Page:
Fairy Garden Adventures


Hello again, my fellow Fairy Garden enthusiasts!! I previously started to share with you some plants that grow well in containers and/or can be maintained at a smaller scale for your magical miniature wonderlands! I was only getting started though and am continuing on with some more great outdoor fairy garden plants to help you begin building your fairy garden!

This time we are going to explore some flowering outdoor miniature fairy garden plants, for those of you who would like to add a splash or two (or three or four!) to your mystical piece of the Fairy Realm that will be in your own backyard.

Please keep in mind the scale at which you will be making your garden space, and to choose plants that can be maintained to fit within that scale. Otherwise, you may find that they have outgrown the space and basically taken over! That would not only take away from the beauty of the creation you have made, but could also cause damage to the other plants that are also there.




The ‘Samantha’ Bellflower produces cute little 1″ cup-shaped flowers that are a blue-violet color on the outer portion and white in the center. Those flowers are surrounded by deep green leaves. She prefers to be in full sun, but can tolerate a little shade if it’s unavoidable.

‘Samantha’ does best in well drained soil, but is adaptable to some not-so-favorable soil types such as clay soil, chalk soil and sand soil. If planted in any of those not-so-favorable type of soils, take extra special care not to over water, as well as to not let the soil get completely dry either.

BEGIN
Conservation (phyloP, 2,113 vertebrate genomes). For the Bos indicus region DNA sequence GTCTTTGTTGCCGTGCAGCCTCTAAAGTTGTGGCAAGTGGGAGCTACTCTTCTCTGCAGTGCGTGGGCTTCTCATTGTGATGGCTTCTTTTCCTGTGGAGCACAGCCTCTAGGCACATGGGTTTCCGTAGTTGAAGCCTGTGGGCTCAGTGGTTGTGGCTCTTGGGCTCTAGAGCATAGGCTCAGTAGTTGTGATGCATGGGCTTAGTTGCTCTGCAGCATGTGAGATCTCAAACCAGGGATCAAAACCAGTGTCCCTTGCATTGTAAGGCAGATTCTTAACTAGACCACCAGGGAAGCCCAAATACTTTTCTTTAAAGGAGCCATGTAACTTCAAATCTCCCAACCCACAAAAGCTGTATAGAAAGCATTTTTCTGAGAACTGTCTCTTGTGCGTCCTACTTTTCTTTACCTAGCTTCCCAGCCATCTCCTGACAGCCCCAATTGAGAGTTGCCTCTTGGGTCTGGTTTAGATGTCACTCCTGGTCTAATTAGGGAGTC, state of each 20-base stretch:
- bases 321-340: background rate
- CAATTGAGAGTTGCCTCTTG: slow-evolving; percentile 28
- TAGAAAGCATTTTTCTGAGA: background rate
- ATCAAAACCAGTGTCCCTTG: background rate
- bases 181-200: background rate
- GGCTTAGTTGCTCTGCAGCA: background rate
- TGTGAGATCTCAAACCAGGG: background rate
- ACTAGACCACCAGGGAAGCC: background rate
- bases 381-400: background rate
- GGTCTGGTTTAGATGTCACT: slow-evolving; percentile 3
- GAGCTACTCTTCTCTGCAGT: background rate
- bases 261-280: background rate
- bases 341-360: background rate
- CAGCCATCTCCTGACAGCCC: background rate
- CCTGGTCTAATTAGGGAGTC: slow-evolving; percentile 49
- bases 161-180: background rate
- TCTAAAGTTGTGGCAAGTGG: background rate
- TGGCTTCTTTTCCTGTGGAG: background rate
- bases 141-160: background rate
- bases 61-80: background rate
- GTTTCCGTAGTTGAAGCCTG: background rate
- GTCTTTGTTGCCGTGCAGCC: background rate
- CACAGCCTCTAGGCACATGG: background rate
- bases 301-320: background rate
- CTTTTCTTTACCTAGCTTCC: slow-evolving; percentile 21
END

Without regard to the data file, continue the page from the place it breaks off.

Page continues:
At full maturity this plant can reach about 4″ to 6″ tall and 11″ to 2′ wide. The flowers are very fragrant and begin to bloom in early and mid summer.





The ‘Foerster’ has rounded leaved that are toothed and are a vibrant green in color. The flowers bloom a violet-blue color just above the foliage and each plant typically produces enough blooms to practically cover the whole plant. Blooming starts in early summer and will continue until close to fall if you prune it and remove the spent flowers.

‘Foerster’ will grow best in full sun, but can tolerate a little of shade if unavoidable. However, if located in an area that experiences climates with higher heat summers, this plant will do better with more shade time.

He prefers well drained soil, but can grow in some not-so favorable soil types as well. This includes chalk soil and sand soil. Just pay extra attention to not over water, nor let the soil get completely dry either.

At full maturity this plant can reach 4″ to 6″ tall and 8″ to 1′ wide.